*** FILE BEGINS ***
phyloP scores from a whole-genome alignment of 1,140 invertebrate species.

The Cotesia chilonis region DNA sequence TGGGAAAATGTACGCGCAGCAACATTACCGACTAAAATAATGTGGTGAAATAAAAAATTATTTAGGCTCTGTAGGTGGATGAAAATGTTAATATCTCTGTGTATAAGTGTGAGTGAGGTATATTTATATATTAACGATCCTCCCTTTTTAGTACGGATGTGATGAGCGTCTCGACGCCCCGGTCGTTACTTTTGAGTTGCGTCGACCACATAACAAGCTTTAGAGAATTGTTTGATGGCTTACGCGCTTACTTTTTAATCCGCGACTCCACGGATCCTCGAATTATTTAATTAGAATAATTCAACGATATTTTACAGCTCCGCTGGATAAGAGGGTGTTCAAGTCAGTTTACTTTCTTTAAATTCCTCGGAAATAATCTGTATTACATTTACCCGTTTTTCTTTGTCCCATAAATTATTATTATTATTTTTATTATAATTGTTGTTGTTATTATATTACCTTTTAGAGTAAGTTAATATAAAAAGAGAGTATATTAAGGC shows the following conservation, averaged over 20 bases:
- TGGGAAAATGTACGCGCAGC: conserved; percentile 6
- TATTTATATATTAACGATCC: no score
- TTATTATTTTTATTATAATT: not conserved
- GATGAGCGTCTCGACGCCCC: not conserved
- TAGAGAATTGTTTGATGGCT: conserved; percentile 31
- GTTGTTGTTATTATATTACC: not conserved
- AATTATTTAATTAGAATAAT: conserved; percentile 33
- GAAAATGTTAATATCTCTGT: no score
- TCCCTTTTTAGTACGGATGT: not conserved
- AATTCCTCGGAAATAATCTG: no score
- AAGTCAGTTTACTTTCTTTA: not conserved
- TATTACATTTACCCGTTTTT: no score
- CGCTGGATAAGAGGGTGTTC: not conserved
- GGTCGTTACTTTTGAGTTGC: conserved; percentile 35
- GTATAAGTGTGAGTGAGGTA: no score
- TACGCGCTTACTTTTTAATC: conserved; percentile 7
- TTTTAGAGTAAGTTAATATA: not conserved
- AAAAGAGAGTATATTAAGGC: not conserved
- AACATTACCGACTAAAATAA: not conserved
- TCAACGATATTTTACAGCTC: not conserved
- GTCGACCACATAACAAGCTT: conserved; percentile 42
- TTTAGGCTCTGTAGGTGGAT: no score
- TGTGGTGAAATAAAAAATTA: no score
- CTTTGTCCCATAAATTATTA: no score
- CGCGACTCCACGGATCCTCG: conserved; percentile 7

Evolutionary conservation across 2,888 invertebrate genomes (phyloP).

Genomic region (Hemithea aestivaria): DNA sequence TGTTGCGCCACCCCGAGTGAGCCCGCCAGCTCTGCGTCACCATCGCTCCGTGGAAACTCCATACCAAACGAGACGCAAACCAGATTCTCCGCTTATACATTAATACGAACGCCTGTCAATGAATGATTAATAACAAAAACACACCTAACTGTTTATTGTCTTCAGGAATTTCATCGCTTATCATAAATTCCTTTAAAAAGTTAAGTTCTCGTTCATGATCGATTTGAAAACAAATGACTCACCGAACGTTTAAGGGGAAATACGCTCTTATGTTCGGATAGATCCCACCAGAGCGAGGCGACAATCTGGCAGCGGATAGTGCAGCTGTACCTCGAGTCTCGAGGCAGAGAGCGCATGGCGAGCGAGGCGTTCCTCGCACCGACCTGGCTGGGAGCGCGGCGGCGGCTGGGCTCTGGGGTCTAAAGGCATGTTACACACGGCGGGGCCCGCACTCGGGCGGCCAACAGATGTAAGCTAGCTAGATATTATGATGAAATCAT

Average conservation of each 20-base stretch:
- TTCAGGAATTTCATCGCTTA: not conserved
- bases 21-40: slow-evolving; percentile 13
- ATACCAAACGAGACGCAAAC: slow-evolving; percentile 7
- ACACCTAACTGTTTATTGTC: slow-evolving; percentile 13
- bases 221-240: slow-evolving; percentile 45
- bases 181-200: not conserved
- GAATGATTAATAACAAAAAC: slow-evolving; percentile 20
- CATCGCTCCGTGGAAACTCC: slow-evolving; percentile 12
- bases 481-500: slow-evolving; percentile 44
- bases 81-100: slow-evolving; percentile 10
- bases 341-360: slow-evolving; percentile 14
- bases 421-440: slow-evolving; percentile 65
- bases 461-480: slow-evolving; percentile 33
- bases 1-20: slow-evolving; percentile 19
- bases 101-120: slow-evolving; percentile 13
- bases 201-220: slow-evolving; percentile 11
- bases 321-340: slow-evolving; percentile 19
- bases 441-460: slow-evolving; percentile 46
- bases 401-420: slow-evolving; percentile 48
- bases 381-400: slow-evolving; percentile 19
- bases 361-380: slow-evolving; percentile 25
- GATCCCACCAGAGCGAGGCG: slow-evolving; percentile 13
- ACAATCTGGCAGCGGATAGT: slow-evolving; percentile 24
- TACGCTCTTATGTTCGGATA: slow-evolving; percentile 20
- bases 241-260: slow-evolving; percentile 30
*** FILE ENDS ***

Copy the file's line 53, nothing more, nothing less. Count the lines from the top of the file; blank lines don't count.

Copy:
- ACAATCTGGCAGCGGATAGT: slow-evolving; percentile 24